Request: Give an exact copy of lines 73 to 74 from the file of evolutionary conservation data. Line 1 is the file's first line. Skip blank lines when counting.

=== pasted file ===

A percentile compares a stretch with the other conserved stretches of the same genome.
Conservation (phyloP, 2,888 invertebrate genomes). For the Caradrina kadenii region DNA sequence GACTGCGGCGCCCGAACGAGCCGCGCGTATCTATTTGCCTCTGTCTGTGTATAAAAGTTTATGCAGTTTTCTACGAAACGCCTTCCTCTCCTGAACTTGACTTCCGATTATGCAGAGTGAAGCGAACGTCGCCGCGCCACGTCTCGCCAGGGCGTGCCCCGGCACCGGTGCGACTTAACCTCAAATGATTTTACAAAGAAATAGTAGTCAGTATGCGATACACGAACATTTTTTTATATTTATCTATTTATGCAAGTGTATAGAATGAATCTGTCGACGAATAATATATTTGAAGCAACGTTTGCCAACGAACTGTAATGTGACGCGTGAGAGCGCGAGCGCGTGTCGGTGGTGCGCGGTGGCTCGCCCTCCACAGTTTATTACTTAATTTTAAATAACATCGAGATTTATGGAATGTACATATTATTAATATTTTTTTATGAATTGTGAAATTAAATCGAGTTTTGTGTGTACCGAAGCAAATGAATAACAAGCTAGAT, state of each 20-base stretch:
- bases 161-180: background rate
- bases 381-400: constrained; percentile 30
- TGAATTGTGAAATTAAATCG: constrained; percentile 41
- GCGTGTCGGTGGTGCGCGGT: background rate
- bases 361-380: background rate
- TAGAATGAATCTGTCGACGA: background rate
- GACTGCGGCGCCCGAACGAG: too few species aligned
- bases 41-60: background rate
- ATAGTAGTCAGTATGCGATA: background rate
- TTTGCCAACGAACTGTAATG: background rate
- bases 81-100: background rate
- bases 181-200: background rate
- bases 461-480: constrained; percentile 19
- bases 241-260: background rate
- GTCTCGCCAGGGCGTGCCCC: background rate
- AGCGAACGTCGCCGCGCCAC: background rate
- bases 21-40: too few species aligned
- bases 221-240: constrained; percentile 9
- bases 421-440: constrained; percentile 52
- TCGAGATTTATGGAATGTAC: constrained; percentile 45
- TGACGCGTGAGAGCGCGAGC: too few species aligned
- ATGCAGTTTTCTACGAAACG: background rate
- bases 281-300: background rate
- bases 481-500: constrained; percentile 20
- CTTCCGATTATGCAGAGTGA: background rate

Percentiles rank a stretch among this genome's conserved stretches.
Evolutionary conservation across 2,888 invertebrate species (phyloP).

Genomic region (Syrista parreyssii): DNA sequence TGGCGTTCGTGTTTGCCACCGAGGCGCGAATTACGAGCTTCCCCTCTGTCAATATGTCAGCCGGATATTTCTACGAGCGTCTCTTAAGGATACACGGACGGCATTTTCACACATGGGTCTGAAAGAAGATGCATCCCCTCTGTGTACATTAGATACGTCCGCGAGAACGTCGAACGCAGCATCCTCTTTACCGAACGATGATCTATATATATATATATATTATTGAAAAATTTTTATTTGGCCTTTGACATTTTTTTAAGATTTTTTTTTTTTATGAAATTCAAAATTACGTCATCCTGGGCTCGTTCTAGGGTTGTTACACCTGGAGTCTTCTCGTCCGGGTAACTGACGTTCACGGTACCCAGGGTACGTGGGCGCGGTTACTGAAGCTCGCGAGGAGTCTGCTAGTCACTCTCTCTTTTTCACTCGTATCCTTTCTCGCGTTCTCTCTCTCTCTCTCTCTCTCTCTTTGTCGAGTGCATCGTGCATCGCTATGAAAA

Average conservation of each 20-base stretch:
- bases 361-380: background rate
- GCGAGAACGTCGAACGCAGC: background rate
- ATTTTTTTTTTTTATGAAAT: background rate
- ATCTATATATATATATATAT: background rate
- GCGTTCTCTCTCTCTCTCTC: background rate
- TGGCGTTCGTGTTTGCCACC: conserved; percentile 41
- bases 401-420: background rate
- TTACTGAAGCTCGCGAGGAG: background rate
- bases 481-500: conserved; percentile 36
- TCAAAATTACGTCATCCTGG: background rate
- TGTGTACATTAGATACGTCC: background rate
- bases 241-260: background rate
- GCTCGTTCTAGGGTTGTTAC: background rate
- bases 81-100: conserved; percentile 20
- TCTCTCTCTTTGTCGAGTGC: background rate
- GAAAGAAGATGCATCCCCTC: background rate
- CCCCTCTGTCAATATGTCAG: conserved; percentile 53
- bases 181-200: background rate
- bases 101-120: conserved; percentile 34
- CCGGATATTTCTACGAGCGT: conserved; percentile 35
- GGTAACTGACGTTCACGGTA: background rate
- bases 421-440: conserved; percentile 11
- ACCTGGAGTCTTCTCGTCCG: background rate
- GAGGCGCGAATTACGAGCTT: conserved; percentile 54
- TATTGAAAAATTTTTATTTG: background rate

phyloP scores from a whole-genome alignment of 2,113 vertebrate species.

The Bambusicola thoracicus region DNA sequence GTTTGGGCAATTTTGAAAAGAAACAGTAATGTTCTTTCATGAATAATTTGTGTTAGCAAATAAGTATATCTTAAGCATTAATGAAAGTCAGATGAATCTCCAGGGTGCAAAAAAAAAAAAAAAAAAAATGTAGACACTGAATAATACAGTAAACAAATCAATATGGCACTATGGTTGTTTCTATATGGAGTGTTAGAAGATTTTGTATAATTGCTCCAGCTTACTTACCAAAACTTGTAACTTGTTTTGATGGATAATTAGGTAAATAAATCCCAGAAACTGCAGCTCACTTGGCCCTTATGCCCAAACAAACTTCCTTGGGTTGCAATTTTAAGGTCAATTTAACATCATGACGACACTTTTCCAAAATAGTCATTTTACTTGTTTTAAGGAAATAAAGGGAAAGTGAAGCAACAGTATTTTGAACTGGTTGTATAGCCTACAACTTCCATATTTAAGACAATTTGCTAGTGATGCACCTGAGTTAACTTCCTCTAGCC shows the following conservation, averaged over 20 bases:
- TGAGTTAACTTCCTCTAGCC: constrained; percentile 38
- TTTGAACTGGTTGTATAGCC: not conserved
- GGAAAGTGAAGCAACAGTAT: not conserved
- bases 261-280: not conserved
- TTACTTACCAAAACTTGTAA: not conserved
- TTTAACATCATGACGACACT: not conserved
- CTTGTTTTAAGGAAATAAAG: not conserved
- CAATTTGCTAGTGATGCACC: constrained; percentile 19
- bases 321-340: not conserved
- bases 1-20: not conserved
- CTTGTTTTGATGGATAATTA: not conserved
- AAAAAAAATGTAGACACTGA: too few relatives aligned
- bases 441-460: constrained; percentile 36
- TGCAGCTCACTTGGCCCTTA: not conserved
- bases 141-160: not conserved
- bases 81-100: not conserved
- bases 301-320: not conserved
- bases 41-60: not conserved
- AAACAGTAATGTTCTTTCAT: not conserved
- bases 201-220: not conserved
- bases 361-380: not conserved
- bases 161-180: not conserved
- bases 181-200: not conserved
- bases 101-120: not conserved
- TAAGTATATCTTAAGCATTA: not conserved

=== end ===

- bases 141-160: not conserved
- bases 81-100: not conserved